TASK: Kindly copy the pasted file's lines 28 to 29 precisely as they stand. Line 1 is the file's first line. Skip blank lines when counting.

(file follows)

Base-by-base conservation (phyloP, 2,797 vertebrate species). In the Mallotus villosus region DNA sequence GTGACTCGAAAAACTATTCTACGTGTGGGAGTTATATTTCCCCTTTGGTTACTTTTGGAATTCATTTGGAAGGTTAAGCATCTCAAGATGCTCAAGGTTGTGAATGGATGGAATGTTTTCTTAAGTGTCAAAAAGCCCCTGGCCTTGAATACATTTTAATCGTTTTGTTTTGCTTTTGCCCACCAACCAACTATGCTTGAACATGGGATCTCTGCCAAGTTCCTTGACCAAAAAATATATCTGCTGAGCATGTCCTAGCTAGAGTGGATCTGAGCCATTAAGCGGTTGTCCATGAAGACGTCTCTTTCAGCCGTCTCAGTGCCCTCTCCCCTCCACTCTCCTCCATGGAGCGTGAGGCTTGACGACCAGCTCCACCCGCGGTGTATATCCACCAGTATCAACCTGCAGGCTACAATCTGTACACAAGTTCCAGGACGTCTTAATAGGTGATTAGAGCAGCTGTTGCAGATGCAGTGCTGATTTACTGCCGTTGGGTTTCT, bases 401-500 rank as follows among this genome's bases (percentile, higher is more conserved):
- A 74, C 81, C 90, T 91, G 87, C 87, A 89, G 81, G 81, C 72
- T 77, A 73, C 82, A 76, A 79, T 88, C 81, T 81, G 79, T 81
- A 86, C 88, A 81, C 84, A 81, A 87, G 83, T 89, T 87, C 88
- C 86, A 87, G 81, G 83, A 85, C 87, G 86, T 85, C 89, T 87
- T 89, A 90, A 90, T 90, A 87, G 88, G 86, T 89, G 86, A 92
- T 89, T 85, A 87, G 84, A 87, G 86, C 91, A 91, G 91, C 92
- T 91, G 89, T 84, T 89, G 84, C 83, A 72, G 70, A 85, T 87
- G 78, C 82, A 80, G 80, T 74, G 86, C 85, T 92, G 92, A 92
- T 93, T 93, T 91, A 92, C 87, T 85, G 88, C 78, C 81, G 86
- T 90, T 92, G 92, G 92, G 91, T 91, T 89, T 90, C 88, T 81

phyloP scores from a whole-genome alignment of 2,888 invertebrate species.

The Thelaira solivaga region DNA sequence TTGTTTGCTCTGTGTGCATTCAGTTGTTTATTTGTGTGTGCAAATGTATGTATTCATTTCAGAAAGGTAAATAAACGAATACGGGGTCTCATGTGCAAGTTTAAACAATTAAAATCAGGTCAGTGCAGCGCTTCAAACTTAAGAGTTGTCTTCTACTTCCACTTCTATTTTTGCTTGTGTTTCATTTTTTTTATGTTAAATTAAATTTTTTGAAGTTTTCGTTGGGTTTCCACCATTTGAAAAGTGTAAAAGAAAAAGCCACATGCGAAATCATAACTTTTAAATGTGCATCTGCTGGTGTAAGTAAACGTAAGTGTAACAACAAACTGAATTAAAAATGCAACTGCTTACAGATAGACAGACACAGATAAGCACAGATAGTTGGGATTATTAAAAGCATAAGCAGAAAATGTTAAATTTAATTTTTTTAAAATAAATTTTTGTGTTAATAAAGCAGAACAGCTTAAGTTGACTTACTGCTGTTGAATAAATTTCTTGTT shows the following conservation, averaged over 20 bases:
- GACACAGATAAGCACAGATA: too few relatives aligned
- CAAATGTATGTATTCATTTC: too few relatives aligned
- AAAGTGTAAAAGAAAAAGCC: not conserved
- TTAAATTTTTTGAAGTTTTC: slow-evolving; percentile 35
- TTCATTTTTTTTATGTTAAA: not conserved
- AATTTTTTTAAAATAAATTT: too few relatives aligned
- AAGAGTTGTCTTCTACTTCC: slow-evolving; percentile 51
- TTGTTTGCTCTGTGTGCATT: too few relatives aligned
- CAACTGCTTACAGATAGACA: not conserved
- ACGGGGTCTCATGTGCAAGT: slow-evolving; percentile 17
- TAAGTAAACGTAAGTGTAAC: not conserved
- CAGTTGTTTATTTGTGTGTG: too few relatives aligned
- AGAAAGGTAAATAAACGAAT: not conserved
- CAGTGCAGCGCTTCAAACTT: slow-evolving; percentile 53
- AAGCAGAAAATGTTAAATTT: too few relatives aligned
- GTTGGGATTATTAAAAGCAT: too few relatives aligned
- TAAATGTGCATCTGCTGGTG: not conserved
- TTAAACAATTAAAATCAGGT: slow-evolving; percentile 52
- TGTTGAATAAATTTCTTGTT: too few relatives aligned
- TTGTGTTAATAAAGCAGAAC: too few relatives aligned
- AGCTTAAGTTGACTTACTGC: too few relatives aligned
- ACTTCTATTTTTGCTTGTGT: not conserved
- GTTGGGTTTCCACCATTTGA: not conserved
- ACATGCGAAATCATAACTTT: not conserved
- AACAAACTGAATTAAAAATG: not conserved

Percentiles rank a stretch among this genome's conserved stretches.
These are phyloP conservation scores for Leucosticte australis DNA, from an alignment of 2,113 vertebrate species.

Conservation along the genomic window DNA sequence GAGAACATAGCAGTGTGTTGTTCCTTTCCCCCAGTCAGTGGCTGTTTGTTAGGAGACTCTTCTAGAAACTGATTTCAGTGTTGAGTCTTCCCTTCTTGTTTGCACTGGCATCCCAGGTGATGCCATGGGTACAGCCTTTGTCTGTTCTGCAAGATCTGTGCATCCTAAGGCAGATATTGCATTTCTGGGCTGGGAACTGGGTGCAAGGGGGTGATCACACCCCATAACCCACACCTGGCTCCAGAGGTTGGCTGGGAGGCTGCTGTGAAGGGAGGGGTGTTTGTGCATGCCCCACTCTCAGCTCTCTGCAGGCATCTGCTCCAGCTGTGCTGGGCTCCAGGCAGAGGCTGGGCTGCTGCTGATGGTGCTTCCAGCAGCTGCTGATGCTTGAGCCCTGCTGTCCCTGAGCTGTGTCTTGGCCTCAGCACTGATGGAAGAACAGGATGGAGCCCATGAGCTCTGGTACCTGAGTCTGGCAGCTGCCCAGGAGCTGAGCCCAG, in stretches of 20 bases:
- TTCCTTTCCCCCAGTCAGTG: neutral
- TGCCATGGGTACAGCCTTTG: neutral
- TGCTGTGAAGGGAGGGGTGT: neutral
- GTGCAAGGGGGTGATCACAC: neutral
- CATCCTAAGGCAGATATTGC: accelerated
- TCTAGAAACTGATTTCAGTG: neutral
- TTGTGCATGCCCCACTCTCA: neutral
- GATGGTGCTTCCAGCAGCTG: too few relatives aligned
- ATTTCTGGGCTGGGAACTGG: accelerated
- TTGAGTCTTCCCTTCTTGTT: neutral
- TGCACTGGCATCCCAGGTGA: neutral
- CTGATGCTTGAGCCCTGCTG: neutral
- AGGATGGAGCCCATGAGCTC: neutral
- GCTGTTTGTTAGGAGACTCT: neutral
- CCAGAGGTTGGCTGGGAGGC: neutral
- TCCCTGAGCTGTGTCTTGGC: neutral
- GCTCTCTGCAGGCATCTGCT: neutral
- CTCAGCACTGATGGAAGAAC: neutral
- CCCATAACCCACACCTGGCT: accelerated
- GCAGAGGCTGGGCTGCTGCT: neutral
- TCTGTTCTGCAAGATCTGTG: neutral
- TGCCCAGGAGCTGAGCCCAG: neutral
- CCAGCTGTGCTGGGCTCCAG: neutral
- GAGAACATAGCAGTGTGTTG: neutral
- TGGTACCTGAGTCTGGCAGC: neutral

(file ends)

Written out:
- AAGCAGAAAATGTTAAATTT: too few relatives aligned
- GTTGGGATTATTAAAAGCAT: too few relatives aligned